And then finally, I would just say the coordination and alignment of every level of government is so important. So, as we are met by obstruction in the Senate, there are ways that I am working with statehouse colleagues in the Commonwealth of Massachusetts to move issues on the state level. Whether we’re talking about police reform, or voting rights, or lowering the cost of prescription drugs, or eviction moratoriums. And so, for as long as we are in this very challenging and polarized state, in the House, in the Senate, and with the far-right extremism and imbalance of the Supreme Court, it is important that we are also leaning in and pushing our municipalities and our states to lead in this moment.
But none of us should abdicate our responsibility to lead and to organize and to fight. And certainly, we do have a fight ahead of us even with the president saying that there will be a Black woman to be nominated. We are still going to have to do the work of organizing and fighting until this is real. But this is a fight worth taking on because the threat to our fundamental rights and liberties is not hypothetical. They are under attack by this far-right Supreme Court.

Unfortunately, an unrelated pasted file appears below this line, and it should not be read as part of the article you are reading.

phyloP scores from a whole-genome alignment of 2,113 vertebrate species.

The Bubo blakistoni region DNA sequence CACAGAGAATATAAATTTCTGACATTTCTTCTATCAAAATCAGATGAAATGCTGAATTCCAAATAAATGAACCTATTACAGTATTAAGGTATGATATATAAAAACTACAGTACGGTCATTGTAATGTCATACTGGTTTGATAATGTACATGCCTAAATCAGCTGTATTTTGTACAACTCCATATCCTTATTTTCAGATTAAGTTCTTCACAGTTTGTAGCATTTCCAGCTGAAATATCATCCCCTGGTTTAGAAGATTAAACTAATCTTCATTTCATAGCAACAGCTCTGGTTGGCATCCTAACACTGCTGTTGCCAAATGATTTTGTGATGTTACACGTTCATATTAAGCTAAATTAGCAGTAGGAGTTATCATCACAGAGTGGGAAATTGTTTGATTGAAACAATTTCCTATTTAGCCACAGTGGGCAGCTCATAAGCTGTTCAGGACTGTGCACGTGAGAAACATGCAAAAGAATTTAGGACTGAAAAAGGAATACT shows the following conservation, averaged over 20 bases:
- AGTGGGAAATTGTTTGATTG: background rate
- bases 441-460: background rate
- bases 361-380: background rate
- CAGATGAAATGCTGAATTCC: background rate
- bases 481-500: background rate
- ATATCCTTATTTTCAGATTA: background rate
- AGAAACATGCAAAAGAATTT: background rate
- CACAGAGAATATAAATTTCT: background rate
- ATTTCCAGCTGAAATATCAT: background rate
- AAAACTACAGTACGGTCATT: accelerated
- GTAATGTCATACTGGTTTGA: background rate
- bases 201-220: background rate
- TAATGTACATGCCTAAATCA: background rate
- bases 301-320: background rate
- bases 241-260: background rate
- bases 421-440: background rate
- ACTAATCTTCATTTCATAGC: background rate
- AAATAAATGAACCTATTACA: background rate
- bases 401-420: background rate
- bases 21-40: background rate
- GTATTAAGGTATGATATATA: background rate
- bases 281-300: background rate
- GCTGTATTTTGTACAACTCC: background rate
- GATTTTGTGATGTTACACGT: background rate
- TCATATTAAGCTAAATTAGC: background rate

G: That point, on the pledge and the fight that you’re still going to have, there has been some pushback, some more blatantly racist than —
AP: I was going to say, you’re being kind.
G: Some more blatantly racist than others. What do you have to say to that? What do you have to say to the people who have questioned whether it was right for Biden to say that he is going to appoint a Black woman? Or nominate a Black woman?
AP: I don’t have much to say to them, because these aren’t even dog whistles at this point, these are bullhorns. And it is a consistent pattern of emboldened white supremacy, ignorance, anti-Black sentiment. And again, since the inception of the Supreme Court, we have had 100 white men and not one Black woman. I don’t have time to try to dissuade or persuade or cajole those folks. I need to remain focused right now on who we’re putting forward, making sure that we do put forward a Black woman, again, who will restore balance, fairness and integrity to the Supreme Court; who will prioritize racial justice; who will bring their unique lived experience to the table. And then again, we have legislative tools available to us as well that I think we need to continue to push — and that is to expand the courts.